There are certain responsibilities for employers to fulfill as required by OSHA. First, they should provide workplaces free from known hazards and observe OSHA standards, they should provide adequate training to their employees on hazards, they are required to record illnesses and injuries from workplace hazards, they must furnish OSHA with medical records when needed, should not discriminate against workers exercising their rights to safety, they are required to post abatement verifications and citations notices, and finally they are required to pay and provide for PPE.
OSHA regulations have turned around the lives of American workers in the sustenance of safety and health in workplaces. OSHA requirements have led to the serious consideration of occupational safety and health standards for workers in numerous sectors of the labor force both private and public in the American economy. It has been such a great relief for American workers whose safety needs have been adequately catered for. The regulatory requirements on safety and health for all American workers have led to minimized hazards and injuries in workplaces. Nevertheless, OSHA continues to undertake numerous measures aimed at completely wiping out hazards occurring in workplaces irrespective of their minute nature.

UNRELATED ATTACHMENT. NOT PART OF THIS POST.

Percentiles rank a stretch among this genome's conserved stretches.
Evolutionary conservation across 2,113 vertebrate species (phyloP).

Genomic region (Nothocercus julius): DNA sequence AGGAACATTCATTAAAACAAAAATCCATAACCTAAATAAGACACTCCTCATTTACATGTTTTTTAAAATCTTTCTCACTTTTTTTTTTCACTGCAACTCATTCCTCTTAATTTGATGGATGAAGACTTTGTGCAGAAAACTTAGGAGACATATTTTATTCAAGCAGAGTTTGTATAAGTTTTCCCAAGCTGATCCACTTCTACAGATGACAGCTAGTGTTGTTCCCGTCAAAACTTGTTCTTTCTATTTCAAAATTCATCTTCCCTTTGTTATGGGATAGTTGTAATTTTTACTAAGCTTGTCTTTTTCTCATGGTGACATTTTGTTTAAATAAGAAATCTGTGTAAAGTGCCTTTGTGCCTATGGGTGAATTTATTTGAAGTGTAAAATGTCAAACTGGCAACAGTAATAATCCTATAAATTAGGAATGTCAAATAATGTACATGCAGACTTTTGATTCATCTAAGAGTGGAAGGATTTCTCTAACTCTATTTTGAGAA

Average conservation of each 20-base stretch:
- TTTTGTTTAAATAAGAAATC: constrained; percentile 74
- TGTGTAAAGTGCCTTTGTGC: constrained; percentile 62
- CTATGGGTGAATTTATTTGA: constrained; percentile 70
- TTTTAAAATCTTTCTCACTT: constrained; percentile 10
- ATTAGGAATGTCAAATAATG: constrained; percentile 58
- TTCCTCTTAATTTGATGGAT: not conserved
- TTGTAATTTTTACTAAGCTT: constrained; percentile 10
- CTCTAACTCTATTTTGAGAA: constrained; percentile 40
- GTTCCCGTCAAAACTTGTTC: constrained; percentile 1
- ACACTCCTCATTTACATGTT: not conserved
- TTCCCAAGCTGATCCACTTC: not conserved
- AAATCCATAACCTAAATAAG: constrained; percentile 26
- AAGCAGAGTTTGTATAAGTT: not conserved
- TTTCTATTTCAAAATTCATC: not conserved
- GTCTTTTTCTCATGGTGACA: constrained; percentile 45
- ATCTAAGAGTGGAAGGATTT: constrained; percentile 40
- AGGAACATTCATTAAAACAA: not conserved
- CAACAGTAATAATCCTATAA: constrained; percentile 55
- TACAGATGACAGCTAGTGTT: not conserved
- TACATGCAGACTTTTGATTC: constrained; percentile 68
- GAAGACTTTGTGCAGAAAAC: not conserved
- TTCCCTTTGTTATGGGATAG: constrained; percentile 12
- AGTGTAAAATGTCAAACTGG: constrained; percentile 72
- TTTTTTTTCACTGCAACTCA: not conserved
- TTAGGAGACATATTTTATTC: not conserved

Goetsch, David. Construction Safety and OSHA Standards. Prentice Hall PTR, 2009. Print.
Reese, Charles & Eidson, James. Handbook of OSHA Construction Safety and Health, 2nd ED. Taylor & Francis, 2006. Print.
Stallcup, James. OSHA: Stallcup’s Construction Regulations Simplified. Jones & Bartlett Learning, 2003. Print.
United States Department of Labor. Occupational Safety and Health Administration: Introduction to OSHA. OSHA Directorate of Training and Education, April 2011.
United States Department of Labor. Occupational Safety and Health Administration: OSHA Law & Regulations. United States Department of Labor, 2013.
Introduction to OSHA standards for construction